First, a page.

Hello and welcome to Days of Science, my new blog on topics of scientific history. From now on, each post will look at a different historical event, or series of events, that impacted the world of science in some significant way. These posts are organized by date, with each post occurring on the same date as the event it describes. Though my background is in biology, I will try to touch on as many subjects and disciplines as possible. Thanks for reading, and I hope you enjoy the blog.
It seems appropriate to start such a venture on the 365th birthday of Sir Isaac Newton, one of my scientific heroes. Newton's Philosophiæ Naturalis Principia Mathematica remains today one of the most influential books in the history of science, introducing his theories on gravity and motion. One of the great true geniuses in history, his legacy is so much more than this one book, and includes the entire discipline of calculus (which he co-created along with Gottfried Leibniz). His ideas were some of the most fundamental seeds of the Enlightenment, and lives on today as perhaps the most recognized name in the history of science.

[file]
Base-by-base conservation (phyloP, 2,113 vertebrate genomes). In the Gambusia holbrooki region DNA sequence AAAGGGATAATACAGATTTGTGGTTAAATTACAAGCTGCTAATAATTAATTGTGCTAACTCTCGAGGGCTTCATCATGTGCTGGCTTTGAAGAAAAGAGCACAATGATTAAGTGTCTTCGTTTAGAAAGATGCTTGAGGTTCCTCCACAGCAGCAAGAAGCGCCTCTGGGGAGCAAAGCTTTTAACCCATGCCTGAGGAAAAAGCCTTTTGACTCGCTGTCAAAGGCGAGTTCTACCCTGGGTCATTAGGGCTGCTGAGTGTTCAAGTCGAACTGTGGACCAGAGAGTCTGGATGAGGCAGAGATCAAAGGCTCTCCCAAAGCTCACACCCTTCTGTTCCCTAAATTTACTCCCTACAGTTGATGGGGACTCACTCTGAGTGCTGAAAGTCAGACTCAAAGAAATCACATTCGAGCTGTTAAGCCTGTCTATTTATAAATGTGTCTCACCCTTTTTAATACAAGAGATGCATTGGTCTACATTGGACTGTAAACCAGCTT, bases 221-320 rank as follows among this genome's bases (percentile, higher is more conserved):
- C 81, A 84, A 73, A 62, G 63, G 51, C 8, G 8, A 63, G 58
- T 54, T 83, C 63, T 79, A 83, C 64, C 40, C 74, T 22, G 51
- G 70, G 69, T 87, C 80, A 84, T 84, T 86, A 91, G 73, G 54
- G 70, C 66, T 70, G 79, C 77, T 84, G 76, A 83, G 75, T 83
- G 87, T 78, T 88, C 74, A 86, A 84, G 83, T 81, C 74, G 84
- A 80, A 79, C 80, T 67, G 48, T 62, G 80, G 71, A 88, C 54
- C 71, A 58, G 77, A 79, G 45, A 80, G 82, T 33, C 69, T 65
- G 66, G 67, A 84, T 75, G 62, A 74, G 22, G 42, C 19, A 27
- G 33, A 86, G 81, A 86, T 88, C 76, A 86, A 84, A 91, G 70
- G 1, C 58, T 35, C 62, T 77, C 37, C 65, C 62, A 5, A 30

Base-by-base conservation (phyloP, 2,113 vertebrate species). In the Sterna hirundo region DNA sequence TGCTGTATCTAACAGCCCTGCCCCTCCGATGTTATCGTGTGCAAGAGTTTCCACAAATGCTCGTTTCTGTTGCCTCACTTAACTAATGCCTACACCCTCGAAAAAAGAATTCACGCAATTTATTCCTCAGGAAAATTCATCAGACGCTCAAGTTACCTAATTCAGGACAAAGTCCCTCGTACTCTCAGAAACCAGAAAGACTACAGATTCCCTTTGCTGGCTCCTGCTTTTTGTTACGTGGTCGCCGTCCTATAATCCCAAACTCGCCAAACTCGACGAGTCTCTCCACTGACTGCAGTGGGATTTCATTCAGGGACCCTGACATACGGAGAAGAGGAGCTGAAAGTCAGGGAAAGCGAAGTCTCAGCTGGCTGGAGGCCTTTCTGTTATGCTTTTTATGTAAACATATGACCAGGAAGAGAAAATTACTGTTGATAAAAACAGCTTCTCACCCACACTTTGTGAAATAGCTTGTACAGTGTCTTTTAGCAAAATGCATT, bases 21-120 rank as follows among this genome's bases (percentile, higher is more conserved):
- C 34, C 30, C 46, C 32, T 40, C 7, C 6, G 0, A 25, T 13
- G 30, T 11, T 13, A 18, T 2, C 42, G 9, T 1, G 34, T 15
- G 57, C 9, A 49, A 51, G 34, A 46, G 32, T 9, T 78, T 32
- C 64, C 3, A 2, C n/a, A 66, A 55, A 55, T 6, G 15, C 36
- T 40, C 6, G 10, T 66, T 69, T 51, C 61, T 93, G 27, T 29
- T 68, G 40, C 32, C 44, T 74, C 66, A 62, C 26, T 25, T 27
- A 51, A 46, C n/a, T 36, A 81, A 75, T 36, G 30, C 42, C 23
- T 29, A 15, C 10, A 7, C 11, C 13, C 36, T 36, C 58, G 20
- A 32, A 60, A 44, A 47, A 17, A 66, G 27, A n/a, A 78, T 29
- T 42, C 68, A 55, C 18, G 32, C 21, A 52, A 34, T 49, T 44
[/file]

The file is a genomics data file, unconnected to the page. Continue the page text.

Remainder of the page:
Happy birthday, Sir Isaac. You wear 365 years surprisingly well.
Tomorrow, Kathleen Kenyon and the Birth of Quantitative Archaeology